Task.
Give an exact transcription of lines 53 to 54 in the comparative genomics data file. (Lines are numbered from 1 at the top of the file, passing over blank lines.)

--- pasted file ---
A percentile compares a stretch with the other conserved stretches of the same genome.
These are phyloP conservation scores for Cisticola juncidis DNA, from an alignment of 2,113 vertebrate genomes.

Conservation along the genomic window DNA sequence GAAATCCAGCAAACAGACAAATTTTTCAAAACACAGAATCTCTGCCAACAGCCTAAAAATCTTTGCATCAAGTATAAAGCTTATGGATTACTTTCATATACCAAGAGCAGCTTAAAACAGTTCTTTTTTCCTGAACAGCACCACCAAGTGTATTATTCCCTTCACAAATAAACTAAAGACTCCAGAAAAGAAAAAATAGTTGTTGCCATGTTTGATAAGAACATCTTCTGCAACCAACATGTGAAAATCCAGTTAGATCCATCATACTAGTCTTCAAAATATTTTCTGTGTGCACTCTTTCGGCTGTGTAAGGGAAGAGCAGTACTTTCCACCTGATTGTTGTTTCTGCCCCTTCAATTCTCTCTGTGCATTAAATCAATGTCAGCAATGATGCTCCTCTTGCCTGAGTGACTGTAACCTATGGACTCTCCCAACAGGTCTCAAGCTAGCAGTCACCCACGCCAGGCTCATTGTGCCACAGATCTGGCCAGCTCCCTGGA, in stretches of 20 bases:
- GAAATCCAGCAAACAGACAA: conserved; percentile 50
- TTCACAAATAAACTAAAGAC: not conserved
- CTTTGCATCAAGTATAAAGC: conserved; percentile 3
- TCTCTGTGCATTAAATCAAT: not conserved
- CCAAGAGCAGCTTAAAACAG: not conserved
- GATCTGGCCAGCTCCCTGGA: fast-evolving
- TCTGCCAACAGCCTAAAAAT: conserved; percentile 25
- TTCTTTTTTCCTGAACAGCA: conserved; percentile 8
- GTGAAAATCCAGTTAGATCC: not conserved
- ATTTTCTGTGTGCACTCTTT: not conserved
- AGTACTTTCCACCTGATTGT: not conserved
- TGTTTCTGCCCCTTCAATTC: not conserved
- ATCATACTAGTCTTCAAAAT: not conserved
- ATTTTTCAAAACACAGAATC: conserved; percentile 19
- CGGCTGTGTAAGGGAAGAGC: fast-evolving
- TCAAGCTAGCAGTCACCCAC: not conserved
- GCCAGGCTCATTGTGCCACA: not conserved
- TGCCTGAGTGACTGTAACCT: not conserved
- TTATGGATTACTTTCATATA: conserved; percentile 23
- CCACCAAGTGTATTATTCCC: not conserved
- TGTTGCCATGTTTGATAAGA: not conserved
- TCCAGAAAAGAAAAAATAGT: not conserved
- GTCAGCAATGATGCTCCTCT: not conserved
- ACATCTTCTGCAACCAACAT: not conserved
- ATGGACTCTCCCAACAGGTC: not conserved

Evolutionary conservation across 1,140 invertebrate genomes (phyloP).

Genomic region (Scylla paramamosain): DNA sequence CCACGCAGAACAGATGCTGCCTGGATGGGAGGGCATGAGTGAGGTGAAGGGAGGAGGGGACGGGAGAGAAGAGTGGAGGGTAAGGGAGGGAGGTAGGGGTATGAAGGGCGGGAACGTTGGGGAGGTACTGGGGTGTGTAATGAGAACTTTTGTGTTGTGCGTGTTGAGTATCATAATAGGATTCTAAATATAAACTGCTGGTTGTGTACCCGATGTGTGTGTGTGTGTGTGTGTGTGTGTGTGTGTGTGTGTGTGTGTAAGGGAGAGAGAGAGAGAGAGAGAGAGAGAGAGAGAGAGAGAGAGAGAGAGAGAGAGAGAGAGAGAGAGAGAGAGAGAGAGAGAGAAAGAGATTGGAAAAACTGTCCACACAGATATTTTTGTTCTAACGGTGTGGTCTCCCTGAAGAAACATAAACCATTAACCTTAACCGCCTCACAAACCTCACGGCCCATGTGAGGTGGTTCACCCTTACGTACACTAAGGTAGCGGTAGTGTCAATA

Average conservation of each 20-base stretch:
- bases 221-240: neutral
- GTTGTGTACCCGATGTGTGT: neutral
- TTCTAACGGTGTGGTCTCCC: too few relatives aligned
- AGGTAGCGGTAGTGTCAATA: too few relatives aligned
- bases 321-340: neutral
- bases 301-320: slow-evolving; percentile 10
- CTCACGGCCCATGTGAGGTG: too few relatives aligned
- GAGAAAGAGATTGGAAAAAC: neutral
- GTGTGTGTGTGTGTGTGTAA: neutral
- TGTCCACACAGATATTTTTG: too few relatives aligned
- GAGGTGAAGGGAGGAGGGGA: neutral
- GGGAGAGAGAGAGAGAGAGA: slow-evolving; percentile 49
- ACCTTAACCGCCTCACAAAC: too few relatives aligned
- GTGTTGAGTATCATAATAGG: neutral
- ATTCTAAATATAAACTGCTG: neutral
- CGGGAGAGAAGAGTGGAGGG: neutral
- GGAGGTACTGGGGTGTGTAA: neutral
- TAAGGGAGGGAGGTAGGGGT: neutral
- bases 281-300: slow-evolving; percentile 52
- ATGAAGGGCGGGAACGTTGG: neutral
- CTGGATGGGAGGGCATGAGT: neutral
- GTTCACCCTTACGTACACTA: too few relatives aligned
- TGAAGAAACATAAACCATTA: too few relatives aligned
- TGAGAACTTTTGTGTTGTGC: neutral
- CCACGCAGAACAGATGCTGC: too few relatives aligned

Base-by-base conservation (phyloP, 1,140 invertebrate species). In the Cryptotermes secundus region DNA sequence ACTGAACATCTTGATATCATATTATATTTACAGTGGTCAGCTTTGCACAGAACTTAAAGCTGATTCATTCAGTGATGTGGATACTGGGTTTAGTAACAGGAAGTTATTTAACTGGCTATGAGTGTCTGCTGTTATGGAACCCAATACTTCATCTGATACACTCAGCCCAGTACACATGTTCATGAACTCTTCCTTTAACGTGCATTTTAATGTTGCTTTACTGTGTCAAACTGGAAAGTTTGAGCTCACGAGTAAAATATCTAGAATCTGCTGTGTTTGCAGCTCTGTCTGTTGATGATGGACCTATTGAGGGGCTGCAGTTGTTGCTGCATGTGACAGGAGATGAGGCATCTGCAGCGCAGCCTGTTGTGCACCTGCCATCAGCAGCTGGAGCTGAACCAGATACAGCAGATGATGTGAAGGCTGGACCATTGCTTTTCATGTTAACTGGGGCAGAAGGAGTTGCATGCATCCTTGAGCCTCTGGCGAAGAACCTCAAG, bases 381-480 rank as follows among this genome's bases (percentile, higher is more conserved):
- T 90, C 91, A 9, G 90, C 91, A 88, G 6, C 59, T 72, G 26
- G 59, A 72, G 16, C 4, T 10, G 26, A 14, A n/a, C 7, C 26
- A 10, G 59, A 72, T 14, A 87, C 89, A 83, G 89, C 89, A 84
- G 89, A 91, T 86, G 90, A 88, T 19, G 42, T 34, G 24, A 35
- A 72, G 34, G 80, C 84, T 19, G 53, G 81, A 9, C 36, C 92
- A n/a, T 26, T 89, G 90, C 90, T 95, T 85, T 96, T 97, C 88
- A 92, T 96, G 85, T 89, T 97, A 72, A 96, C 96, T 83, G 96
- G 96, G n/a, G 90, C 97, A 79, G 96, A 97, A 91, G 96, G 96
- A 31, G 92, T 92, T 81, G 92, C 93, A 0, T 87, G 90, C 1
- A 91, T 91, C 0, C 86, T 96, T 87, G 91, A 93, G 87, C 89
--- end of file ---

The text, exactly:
- GTTCACCCTTACGTACACTA: too few relatives aligned
- TGAAGAAACATAAACCATTA: too few relatives aligned